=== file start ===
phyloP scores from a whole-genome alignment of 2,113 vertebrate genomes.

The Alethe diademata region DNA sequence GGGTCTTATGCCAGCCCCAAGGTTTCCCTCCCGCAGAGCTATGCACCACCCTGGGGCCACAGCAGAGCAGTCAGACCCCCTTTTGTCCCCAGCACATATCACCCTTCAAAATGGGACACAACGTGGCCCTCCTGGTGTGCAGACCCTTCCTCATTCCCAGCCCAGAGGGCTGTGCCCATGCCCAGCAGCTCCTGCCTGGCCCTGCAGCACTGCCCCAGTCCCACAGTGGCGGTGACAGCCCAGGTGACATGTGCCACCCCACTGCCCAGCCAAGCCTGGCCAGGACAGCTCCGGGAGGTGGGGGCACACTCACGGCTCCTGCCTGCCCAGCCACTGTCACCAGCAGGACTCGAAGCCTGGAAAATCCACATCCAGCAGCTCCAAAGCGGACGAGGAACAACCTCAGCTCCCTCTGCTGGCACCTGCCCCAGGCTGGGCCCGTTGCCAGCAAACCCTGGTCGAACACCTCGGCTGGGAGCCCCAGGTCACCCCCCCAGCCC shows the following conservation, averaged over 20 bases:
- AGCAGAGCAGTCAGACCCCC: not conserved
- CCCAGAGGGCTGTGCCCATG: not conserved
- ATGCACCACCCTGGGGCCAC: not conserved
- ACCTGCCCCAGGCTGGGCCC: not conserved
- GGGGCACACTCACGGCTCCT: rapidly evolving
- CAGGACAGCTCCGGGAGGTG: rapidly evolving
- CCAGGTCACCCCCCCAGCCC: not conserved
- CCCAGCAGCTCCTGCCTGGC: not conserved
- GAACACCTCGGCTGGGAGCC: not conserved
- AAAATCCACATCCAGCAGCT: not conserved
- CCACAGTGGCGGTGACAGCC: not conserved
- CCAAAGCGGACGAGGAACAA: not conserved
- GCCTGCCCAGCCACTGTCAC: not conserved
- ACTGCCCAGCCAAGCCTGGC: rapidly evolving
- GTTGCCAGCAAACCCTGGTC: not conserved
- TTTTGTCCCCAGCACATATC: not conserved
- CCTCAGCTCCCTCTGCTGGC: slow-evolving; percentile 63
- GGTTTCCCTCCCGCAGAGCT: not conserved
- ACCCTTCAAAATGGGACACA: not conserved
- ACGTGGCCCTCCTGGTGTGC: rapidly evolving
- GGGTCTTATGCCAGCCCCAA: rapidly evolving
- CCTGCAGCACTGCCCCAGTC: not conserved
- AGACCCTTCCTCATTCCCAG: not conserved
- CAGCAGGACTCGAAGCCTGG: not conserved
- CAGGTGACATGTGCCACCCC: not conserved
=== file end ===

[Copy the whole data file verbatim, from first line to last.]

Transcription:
phyloP scores from a whole-genome alignment of 2,113 vertebrate genomes.

The Alethe diademata region DNA sequence GGGTCTTATGCCAGCCCCAAGGTTTCCCTCCCGCAGAGCTATGCACCACCCTGGGGCCACAGCAGAGCAGTCAGACCCCCTTTTGTCCCCAGCACATATCACCCTTCAAAATGGGACACAACGTGGCCCTCCTGGTGTGCAGACCCTTCCTCATTCCCAGCCCAGAGGGCTGTGCCCATGCCCAGCAGCTCCTGCCTGGCCCTGCAGCACTGCCCCAGTCCCACAGTGGCGGTGACAGCCCAGGTGACATGTGCCACCCCACTGCCCAGCCAAGCCTGGCCAGGACAGCTCCGGGAGGTGGGGGCACACTCACGGCTCCTGCCTGCCCAGCCACTGTCACCAGCAGGACTCGAAGCCTGGAAAATCCACATCCAGCAGCTCCAAAGCGGACGAGGAACAACCTCAGCTCCCTCTGCTGGCACCTGCCCCAGGCTGGGCCCGTTGCCAGCAAACCCTGGTCGAACACCTCGGCTGGGAGCCCCAGGTCACCCCCCCAGCCC shows the following conservation, averaged over 20 bases:
- AGCAGAGCAGTCAGACCCCC: not conserved
- CCCAGAGGGCTGTGCCCATG: not conserved
- ATGCACCACCCTGGGGCCAC: not conserved
- ACCTGCCCCAGGCTGGGCCC: not conserved
- GGGGCACACTCACGGCTCCT: rapidly evolving
- CAGGACAGCTCCGGGAGGTG: rapidly evolving
- CCAGGTCACCCCCCCAGCCC: not conserved
- CCCAGCAGCTCCTGCCTGGC: not conserved
- GAACACCTCGGCTGGGAGCC: not conserved
- AAAATCCACATCCAGCAGCT: not conserved
- CCACAGTGGCGGTGACAGCC: not conserved
- CCAAAGCGGACGAGGAACAA: not conserved
- GCCTGCCCAGCCACTGTCAC: not conserved
- ACTGCCCAGCCAAGCCTGGC: rapidly evolving
- GTTGCCAGCAAACCCTGGTC: not conserved
- TTTTGTCCCCAGCACATATC: not conserved
- CCTCAGCTCCCTCTGCTGGC: slow-evolving; percentile 63
- GGTTTCCCTCCCGCAGAGCT: not conserved
- ACCCTTCAAAATGGGACACA: not conserved
- ACGTGGCCCTCCTGGTGTGC: rapidly evolving
- GGGTCTTATGCCAGCCCCAA: rapidly evolving
- CCTGCAGCACTGCCCCAGTC: not conserved
- AGACCCTTCCTCATTCCCAG: not conserved
- CAGCAGGACTCGAAGCCTGG: not conserved
- CAGGTGACATGTGCCACCCC: not conserved